John Kerry

This is so severely delusional, Kerry should seek professional help. Afghanistan has not been an “achievement.” What has the Obama Administration “achieved” in Afghanistan? The needless deaths of U.S. soldiers in green-on-blue attacks. The wasting of billions of dollars that has been given to the corrupt Afghan government. And what about the Taliban, that the U.S. went in to Afghanistan to fight? Is it defeated? No: as soon as the Americans are gone, it will take power again.

These people are nuts.

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“John Kerry: Afghanistan One of ‘Proudest Achievements of the Obama Administration,’” by Jeryl Bier, The Weekly Standard, May 16, 2016 (thanks to Todd):

Secretary of State John Kerry recently spoke at the Oxford Union and addressed a range of issues from climate change to extremism to political corruption. During the question and answer after Kerry’s remarks, one audience member asked the secretary of state to name the “proudest achievements of the Obama administration” now that President Obama’s eight years in office are coming to an end.

Kerry seemed to be somewhat taken off guard by the question, but quickly named three issues in which Kerry himself had been intimately involved: the Paris climate change agreement, the Iran nuclear deal, and the reestablishment of ties with Cuba. But then he also named Afghanistan:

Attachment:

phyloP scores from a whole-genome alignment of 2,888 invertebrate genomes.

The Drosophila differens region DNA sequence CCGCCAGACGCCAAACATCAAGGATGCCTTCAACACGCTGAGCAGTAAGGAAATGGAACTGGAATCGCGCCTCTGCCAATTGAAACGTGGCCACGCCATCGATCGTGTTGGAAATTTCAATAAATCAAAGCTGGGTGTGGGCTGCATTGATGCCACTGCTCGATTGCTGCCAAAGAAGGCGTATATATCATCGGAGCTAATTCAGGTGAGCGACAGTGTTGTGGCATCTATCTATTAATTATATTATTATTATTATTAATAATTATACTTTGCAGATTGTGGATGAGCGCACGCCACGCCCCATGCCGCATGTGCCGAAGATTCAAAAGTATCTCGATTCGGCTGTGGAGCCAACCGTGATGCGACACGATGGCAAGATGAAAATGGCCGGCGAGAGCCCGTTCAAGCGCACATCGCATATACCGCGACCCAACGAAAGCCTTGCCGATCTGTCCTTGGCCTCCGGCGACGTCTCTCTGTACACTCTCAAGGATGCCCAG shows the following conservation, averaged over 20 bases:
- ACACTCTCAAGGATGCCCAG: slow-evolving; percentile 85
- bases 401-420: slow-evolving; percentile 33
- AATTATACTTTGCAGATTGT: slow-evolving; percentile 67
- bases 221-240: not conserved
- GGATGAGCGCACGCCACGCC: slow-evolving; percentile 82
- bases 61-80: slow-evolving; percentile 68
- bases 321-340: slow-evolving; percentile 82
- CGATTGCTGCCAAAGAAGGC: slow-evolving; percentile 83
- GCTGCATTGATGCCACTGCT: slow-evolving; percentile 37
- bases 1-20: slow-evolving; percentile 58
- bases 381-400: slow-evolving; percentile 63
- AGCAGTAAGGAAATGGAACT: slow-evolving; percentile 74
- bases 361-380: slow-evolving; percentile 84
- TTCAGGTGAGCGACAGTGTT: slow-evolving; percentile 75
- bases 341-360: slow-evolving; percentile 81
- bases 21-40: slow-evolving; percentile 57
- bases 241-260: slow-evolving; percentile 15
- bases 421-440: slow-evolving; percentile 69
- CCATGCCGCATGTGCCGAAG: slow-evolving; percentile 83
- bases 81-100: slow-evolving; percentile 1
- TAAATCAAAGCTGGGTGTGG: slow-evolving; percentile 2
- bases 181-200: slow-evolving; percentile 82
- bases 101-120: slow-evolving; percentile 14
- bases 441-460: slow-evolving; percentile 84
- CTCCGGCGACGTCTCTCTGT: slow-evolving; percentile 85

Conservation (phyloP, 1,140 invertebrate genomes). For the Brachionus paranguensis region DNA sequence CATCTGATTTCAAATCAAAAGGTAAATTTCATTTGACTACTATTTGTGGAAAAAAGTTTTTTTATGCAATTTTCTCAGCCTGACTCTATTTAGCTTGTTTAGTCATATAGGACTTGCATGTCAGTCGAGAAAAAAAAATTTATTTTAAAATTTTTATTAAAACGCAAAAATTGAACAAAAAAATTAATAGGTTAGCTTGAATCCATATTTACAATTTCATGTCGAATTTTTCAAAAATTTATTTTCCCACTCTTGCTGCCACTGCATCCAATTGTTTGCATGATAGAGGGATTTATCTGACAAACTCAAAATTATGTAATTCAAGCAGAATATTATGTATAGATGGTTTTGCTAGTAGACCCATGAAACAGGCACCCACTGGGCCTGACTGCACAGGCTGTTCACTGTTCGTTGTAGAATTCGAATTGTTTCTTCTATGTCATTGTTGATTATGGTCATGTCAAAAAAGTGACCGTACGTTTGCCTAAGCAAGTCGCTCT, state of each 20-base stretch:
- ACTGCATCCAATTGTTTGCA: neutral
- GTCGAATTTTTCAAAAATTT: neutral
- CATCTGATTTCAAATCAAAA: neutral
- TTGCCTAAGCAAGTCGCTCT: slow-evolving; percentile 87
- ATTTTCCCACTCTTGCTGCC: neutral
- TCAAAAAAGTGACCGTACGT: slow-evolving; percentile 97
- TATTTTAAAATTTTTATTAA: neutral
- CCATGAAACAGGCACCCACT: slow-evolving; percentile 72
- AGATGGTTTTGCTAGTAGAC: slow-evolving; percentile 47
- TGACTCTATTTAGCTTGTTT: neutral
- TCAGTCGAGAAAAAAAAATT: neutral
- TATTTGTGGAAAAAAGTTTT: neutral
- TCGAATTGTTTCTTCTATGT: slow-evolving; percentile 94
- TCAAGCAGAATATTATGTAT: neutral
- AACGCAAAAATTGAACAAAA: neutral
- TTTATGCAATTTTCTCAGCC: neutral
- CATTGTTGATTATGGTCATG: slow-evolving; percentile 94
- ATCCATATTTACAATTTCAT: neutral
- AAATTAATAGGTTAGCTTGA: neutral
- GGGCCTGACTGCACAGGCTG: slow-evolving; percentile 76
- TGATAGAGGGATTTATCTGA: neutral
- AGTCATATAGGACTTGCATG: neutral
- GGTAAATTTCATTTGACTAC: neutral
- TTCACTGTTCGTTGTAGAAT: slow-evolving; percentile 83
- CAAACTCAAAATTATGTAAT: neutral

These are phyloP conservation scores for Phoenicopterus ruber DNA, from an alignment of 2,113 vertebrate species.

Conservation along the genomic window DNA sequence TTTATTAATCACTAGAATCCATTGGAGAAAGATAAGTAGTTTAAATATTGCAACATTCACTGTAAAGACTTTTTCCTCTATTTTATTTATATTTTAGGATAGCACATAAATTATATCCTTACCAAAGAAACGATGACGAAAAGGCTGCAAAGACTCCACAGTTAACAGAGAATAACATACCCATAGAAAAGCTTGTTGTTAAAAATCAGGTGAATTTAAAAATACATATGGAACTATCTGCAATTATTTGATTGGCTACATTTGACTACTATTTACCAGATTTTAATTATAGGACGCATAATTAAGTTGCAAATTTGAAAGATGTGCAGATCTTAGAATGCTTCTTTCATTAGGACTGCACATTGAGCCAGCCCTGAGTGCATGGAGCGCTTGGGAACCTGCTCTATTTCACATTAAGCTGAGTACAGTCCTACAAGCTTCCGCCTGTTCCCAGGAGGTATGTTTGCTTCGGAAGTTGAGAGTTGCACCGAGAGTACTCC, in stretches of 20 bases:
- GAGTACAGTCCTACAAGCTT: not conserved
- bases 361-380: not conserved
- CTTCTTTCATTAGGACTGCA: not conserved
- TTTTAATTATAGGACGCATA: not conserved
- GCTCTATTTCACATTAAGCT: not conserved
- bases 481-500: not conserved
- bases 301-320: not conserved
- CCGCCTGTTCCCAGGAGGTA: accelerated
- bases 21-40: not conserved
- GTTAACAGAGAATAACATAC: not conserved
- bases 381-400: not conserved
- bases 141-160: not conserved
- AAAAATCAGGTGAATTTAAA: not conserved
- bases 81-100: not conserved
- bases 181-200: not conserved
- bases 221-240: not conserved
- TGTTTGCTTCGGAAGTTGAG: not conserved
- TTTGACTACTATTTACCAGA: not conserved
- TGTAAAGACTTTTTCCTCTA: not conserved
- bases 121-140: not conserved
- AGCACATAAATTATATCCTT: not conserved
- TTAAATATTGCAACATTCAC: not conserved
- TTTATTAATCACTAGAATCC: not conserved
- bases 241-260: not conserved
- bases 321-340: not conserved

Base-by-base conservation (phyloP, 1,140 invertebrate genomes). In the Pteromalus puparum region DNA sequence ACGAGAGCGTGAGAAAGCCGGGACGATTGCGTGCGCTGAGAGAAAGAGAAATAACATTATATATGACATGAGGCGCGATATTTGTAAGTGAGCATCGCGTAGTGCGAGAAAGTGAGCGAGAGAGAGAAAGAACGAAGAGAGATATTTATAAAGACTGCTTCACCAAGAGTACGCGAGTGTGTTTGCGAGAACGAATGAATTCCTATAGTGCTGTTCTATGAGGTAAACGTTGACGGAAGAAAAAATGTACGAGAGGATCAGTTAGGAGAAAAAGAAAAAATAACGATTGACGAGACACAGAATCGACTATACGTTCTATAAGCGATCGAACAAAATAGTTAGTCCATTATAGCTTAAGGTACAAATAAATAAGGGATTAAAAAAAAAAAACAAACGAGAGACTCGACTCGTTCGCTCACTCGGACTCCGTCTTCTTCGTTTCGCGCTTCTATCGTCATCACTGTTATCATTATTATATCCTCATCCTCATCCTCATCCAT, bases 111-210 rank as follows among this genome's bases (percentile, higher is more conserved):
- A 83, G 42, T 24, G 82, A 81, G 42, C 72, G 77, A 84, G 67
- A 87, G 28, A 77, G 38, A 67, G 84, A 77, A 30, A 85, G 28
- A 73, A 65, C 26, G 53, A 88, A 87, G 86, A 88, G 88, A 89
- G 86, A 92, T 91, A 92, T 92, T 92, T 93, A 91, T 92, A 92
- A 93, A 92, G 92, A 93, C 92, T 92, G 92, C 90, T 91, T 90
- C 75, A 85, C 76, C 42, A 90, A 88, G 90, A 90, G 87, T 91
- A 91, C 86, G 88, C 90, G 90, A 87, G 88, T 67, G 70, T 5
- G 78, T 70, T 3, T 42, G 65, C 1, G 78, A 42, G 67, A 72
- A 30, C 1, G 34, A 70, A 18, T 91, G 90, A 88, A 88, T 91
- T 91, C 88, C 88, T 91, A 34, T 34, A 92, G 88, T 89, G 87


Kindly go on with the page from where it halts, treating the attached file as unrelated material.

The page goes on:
Wow, that’s asking me to be sort of retrospectively judgmental. But I – I mean, obviously, I think that the global climate change agreement in Paris and the Iran nuclear agreement and the Cuba opening; the efforts in Afghanistan to hold together – transition Afghanistan; fighting – ending Ebola as a global threat… [emphasis added]

In December 2009, President Obama announce the “way forward” for the US in Afghanistan. The three objective he set forth were “denying al-Qa’ida a safe haven, reversing the Taliban’s momentum, and strengthening the capacity of Afghanistan’s security forces and government so that they can take lead responsibility for Afghanistan’s future” and to “support the Government of Afghanistan as it moves towards full responsibility for security across Afghanistan by the end of 2014.”

The reality has fallen somewhat short of these goals. In April, CNN reported that Afghanistan and U.S. officials were concerned that “al Qaeda is ‘very active’ and a ‘big threat’ in the country,” and that there was “concern over growing ties between al Qaeda and the Taliban.” In addition, the Washington Post reported in January:

Top U.S. military commanders, who only a few months ago were planning to pull the last American troops out of Afghanistan by year’s end, are now quietly talking about an American commitment that could keep thousands of troops in the country for decades.

More recently the Post reported in April that “[t]he Afghan army, left on its own, had failed to live up to expectations.”…

Courtesy of Pamela Geller